Monday, November 19, 2007

Getting arrested and speeches at the vigil

As the protesters gathered at the gates (SOAW says there were 25,000, up from 22,000 last year), blessings and speeches continued. By 8:30 a.m., it was very difficult to get to the front toward the stage and people continued to arrive until the funeral procession began, so that the crowd stretched far past the speakers. Many people spoke about being here 10 years ago, when there were hundreds rather than thousands of people and there was no fence blocking the gates. Instead there was simply a line (hence the phrase, crossing the line).

Each year they make it more difficult to get arrested. I noticed that the fenced-in area by the gates was smaller on one side this year. Ten people crossed before the funeral procession even began, it was announced during speeches (this picture is from the SOAW website, which lists all the line crossers). Going early, they apparently got closer to SOA/WHINSEC than anybody ever has. At the end of the funeral procession, as drums beat before the puppetista show, a man literally flung himself over the barbed wire fence right at the gates, making him the 11th person to get arrested.

Michael Lerner spoke on the need to not only show them that we are against war and torture, but also to show what we want. He, along with Sister Joan Chittister and Cornel West, has established the Network of Spiritual Progressives in order provide positive alternatives.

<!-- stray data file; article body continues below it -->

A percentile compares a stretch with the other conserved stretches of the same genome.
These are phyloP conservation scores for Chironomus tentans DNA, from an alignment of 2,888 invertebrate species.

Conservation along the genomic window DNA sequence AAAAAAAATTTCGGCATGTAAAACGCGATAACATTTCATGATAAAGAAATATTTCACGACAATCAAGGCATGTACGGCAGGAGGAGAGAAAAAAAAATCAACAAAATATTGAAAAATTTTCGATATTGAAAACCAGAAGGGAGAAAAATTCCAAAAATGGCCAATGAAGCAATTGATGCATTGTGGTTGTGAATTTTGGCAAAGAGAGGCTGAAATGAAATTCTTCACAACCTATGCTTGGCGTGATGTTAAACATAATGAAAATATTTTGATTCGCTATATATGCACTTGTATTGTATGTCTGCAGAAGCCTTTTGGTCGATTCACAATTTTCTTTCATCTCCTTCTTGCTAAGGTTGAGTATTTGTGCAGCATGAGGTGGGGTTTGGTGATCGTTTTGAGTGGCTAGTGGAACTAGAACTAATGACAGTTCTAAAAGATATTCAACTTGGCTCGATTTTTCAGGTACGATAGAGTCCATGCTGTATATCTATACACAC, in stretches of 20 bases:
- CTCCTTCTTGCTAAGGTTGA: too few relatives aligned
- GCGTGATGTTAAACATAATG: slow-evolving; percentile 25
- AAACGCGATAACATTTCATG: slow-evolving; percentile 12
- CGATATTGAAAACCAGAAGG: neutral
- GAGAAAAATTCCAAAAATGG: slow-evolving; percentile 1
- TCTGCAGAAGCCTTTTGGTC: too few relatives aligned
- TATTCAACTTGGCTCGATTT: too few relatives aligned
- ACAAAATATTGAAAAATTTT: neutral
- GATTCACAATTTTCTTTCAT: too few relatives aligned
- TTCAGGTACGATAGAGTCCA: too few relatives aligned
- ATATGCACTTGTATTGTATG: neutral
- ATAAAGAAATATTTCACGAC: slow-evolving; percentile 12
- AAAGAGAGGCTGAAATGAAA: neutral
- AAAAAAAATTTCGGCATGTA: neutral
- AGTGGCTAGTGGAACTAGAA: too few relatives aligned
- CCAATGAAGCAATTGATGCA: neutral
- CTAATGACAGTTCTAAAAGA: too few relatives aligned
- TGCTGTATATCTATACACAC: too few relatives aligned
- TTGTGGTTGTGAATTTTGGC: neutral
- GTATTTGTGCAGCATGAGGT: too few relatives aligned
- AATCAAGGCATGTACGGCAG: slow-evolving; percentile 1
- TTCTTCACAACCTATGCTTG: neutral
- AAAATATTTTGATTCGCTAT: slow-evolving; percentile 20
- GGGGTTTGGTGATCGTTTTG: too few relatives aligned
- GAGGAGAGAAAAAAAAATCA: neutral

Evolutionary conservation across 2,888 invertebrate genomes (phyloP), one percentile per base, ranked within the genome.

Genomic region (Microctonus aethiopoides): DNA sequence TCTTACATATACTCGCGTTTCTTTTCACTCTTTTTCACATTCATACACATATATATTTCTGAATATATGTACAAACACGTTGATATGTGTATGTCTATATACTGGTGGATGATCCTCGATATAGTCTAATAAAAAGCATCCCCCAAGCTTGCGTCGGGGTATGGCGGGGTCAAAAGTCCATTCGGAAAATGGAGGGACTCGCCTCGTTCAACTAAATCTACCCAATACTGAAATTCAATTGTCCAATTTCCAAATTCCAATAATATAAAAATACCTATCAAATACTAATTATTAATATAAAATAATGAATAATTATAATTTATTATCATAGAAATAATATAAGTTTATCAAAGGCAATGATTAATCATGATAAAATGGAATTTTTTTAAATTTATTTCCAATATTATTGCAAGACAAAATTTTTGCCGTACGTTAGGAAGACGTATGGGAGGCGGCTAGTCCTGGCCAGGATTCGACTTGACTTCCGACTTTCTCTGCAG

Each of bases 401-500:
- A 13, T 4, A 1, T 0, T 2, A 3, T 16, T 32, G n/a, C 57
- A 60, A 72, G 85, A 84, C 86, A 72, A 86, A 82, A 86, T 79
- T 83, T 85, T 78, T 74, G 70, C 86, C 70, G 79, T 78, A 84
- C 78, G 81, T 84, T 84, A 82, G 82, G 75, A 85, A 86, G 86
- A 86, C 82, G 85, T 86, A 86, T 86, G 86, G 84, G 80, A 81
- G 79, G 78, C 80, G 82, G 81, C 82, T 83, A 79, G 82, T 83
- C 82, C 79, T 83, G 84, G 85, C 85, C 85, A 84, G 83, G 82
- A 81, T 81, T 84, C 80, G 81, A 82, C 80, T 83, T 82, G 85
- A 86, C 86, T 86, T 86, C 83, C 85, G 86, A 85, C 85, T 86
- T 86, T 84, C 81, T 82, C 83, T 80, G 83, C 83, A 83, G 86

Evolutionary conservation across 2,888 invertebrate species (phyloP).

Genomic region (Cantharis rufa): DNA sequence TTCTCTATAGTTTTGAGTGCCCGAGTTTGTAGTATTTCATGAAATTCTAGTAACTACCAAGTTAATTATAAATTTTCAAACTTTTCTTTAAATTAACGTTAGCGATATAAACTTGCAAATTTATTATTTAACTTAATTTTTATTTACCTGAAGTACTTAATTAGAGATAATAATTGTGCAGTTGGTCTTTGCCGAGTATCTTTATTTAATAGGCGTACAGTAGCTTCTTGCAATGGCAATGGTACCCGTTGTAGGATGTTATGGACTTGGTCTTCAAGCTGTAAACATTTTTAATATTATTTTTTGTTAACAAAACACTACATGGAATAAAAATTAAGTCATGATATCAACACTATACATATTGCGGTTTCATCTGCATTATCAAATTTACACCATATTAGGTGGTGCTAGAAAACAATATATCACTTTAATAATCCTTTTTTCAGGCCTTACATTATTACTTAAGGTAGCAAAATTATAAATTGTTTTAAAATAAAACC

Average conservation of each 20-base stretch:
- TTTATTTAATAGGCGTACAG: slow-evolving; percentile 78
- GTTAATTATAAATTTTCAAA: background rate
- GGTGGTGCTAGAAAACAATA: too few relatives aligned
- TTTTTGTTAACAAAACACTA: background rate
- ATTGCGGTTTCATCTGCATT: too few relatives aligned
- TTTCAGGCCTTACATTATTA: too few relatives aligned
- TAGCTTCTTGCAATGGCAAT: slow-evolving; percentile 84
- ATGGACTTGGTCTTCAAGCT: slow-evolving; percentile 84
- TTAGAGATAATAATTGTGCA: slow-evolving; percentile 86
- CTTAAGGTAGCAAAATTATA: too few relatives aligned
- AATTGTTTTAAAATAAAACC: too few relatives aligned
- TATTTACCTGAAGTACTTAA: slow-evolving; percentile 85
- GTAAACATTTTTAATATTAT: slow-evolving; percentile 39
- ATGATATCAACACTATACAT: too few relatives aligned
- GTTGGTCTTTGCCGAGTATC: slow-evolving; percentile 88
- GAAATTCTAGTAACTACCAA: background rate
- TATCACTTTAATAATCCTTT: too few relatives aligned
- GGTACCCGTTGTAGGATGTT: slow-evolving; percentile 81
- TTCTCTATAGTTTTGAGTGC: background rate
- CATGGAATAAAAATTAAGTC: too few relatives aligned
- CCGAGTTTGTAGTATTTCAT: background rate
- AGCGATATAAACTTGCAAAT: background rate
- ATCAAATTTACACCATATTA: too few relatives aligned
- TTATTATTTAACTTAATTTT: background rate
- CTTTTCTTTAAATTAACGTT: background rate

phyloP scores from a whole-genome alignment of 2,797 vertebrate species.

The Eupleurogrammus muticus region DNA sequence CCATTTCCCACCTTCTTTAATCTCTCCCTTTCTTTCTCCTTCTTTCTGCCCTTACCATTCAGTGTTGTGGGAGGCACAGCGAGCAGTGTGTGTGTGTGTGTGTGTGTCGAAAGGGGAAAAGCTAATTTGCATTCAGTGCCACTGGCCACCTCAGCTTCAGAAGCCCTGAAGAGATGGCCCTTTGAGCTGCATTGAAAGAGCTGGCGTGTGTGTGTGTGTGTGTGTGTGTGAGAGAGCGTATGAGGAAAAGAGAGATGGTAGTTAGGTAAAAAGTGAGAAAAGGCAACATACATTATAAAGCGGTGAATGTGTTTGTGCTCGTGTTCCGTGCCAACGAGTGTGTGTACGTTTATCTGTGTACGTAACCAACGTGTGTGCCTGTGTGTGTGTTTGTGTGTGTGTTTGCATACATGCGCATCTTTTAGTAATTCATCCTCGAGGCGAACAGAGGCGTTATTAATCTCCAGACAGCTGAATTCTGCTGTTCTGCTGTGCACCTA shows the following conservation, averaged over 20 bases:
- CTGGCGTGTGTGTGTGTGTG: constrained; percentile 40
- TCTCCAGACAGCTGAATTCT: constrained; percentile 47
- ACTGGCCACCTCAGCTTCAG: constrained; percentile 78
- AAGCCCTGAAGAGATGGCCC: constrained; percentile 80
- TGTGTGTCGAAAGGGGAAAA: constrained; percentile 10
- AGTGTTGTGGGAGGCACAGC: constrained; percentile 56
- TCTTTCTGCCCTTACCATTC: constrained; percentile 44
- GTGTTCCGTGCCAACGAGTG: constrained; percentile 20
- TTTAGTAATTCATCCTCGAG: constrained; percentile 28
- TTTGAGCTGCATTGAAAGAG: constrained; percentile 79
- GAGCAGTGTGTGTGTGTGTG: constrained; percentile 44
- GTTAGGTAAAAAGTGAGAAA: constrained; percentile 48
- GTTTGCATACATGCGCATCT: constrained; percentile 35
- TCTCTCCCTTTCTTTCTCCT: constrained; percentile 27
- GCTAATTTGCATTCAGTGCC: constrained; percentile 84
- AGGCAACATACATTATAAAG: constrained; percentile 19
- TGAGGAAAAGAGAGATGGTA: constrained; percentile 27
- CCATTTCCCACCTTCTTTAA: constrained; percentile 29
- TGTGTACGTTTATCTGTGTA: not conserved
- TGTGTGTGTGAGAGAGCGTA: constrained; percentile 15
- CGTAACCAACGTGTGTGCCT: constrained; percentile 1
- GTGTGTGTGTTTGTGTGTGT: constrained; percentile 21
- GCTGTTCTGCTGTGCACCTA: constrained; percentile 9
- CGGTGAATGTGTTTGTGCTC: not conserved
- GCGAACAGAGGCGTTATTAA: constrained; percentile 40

I was wrong that only one presidential candidate was present. A former Georgia congresswoman, Cynthia McKinney, spoke Sunday morning, telling the audience how she broke from both war-making parties and is running as a Green Party candidate.

Dennis Kucinich also spoke, receiving roaring applause as the crowd waved his campaign signs in the air. He has been an advocate for the movement to shut down the SOA since 1997 and told the crowd: "I commit to you that if I get elected president, one of my first actions will be to close this school." But he also reminded the crowd that it is not just about "a piece of real estate," it's about the mentality in Washington that favors war.

The connections between the SOA and war were strong as Father Roy said that "we are here in solidarity with the people of Latin American and of Iraq." The nonviolent crowd seemed quite happy with that connection, chanting the one word that Bourgeois said describes today's political situation: Shame. It seems the movement has grown to encompass all foreign policy, thanks to the war in Iraq.


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